CARLISLE, Pa. -- Before the Pittsburgh Steelers held their first scrimmage against the Washington Redskins two years ago, a Steelers official asked a Redskins executive, "Is your scrimmage going to be open to the public?"
The Washington representative replied, "It's not only going to be open to the public, it's going to be televised live."
It hasn't taken the Steelers long to catch up to the Redskins.
The two teams will scrimmage twice at the Steelers' camp in Latrobe, Pa., today, and the evening scrimmage will be televised live in Pittsburgh.
And the Steelers won't show up wearing jerseys without uniform numbers the way they did the first time.
Steelers coach Chuck Noll's teams never wore numbered jerseys in practice and he treated the scrimmage as just another practice.
"This looks like Joe's Bar and Grill scrimmaging the Washington Redskins," one of the Steelers players said when the Redskins arrived for the first scrimmage in 1989.
But when Steelers officials saw what an event the Redskins had turned the scrimmage into, they decided to climb on the bandwagon.
Last year, the Steelers not only televised the Latrobe scrimmage in Pittsburgh, but had an autograph sessions for the fans on the field before the game. And they will do the same tonight.
Since the only alternative is summer reruns, the scrimmages are a prime-time attraction on TV, too.
"They [local television officials] told me this week that they got great ratings last year," Steelers business manager Joe Gordon said yesterday.
Gordon called televising the scrimmage a "PR thing" for the team. "It's a good conversation piece," he said.
When the two teams scrimmage here next Wednesday at Carlisle High School, it'll be televised in Washington.
Since the Steelers have all of their signed veterans in camp and the Redskins will be bringing rookies, except for wide receivers, coach Joe Gibbs jokingly proclaimed himself the underdog -- a position he has always liked.
But the scrimmages aren't about winning and losing. They're a time to evaluate young players.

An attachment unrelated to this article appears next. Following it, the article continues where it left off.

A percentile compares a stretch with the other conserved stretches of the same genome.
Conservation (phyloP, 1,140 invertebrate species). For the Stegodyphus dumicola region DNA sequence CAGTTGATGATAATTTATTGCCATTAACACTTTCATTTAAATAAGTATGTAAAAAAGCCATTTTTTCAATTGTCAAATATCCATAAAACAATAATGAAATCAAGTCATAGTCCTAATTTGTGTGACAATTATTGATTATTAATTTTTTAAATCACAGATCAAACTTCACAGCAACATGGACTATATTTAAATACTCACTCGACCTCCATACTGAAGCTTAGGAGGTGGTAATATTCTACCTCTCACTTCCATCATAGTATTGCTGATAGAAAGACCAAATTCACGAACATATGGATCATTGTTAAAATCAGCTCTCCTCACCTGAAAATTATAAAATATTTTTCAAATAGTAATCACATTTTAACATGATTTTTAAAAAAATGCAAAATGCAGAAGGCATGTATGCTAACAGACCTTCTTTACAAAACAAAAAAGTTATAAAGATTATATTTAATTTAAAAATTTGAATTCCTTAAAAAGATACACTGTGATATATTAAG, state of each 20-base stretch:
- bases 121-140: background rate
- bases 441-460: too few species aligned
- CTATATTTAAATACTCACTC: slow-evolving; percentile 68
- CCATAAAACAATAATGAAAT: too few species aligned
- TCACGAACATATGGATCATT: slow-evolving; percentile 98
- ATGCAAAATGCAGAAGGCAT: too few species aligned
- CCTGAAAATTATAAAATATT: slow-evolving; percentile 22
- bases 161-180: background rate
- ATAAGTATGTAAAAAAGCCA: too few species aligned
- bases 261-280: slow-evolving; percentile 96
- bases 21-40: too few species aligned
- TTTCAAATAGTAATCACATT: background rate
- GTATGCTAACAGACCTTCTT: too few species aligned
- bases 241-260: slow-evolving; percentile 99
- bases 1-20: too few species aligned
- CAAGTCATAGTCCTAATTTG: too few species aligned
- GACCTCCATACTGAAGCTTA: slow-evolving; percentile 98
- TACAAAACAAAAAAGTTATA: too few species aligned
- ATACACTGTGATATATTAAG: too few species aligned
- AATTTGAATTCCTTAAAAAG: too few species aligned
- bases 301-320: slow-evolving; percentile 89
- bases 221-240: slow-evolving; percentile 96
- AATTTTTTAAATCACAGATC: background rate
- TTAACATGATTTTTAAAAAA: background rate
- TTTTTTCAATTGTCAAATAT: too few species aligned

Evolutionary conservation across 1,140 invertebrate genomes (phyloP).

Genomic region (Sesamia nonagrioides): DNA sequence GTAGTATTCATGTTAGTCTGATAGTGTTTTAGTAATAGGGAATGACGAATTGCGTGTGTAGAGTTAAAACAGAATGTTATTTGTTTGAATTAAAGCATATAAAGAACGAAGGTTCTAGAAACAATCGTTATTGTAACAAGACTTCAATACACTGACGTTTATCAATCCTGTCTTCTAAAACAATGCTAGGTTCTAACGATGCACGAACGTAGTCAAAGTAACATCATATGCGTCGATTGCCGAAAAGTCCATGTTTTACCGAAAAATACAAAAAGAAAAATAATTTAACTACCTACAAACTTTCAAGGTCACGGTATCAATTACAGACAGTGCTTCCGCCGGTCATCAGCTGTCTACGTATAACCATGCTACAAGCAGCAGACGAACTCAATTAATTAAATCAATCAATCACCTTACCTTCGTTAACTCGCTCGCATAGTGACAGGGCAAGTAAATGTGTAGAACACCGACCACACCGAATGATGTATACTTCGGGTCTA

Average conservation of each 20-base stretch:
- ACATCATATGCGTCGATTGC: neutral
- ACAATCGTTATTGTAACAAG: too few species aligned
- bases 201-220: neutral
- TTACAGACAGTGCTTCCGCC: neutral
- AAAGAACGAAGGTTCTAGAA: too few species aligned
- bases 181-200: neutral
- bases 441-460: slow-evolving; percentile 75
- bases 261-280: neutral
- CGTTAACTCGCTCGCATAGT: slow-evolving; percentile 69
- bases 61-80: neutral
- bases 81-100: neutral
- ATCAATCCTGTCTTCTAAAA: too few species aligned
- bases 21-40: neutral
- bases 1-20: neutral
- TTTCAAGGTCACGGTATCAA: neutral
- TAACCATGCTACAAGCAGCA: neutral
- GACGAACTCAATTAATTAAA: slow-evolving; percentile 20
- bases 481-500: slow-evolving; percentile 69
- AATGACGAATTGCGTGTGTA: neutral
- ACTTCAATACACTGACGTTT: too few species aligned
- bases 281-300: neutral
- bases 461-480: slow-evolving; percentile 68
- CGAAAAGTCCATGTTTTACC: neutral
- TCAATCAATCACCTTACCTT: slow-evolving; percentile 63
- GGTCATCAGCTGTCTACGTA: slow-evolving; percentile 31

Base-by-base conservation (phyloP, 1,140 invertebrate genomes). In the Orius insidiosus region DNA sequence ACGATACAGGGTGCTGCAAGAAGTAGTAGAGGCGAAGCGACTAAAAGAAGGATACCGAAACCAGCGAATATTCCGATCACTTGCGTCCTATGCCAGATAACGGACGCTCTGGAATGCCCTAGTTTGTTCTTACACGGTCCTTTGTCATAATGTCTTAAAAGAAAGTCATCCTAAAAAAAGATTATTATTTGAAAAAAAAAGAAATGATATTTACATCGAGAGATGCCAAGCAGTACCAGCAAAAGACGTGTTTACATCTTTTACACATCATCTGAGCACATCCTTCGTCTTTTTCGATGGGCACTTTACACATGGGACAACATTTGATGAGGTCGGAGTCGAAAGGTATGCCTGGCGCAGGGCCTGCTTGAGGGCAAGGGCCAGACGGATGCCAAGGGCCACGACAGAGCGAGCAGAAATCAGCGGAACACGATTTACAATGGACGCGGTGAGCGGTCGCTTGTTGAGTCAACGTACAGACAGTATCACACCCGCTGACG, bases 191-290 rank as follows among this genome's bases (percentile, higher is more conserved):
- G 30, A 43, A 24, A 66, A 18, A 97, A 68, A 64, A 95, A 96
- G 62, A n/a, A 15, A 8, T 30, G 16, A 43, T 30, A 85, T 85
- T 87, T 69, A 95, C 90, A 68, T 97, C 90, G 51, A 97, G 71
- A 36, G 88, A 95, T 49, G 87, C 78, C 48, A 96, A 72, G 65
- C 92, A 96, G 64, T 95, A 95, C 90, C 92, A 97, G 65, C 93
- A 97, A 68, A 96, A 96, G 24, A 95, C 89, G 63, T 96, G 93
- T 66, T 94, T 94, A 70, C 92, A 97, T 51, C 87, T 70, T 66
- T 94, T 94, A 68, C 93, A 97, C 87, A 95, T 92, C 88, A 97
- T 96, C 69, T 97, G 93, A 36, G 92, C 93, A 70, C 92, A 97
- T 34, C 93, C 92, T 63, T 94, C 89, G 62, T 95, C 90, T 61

"Tomorrow is going to be a shock for a lot of these guys," Gibbs said. "They're going up against a veteran group up there. It'll be their chance to show they belong on this level."
This is also the start of a second season for the four World League of American Football players on the roster.
Linebackers Eric Naposki and Kevin Woolfolk and defensive linemen Nate Hill and Lee Johnson played in the WLAF's inaugural season after being cut by NFL teams. All are eager to take another shot in the NFL.
Although the new league gave them some experience, Gibbs isn't sosure it will help them in their NFL quest.
"They may be hurt a little bit by that. They went full-bore through a full football season and they've had only six weeks off. It's harder for them. They're not rested up and they're carrying some bruises," he said.
The most obvious example is Naposki, who has been slowed by a pulled groin muscle suffered in his final WLAF game and a bruised shoulder he suffered in the first day of camp, but is trying to overlook them.
"I wish I had a few more weeks to take care of the healing process, but when it's time to go to camp, it's time to go to camp," he said.
The Redskins brought in Woolfolk yesterday because they wanted more help at linebacker. He replaced another WLAF player, defensive lineman Webbie Burnett.
The players have warm memories of the WLAF's first season and all say they'll go back if they don't make it in the NFL. They're
not bothered by the $20,000 base salary in the World League.
Naposki said, "It was the greatest experience of my life."
Woolfolk, who made $30,000 including bonuses, said, "They [fans] treated us like kings, and where can you make $30,000 in 10 weeks?"
NOTES: QB Mark Rypien remained the team's lone holdout yesterday, but the Redskins are hoping they can reach a deal with him by this weekend when the veterans are due to arrive. They also have to come to terms with three other veterans -- DL Eric Williams, CB Martin Mayhew and OL Joe Jacoby. . . . There'll be no kicking in the scrimmage today because the Redskins don't have PK Chip Lohmiller or P Kelly Goodburn and Chris Shale in camp yet.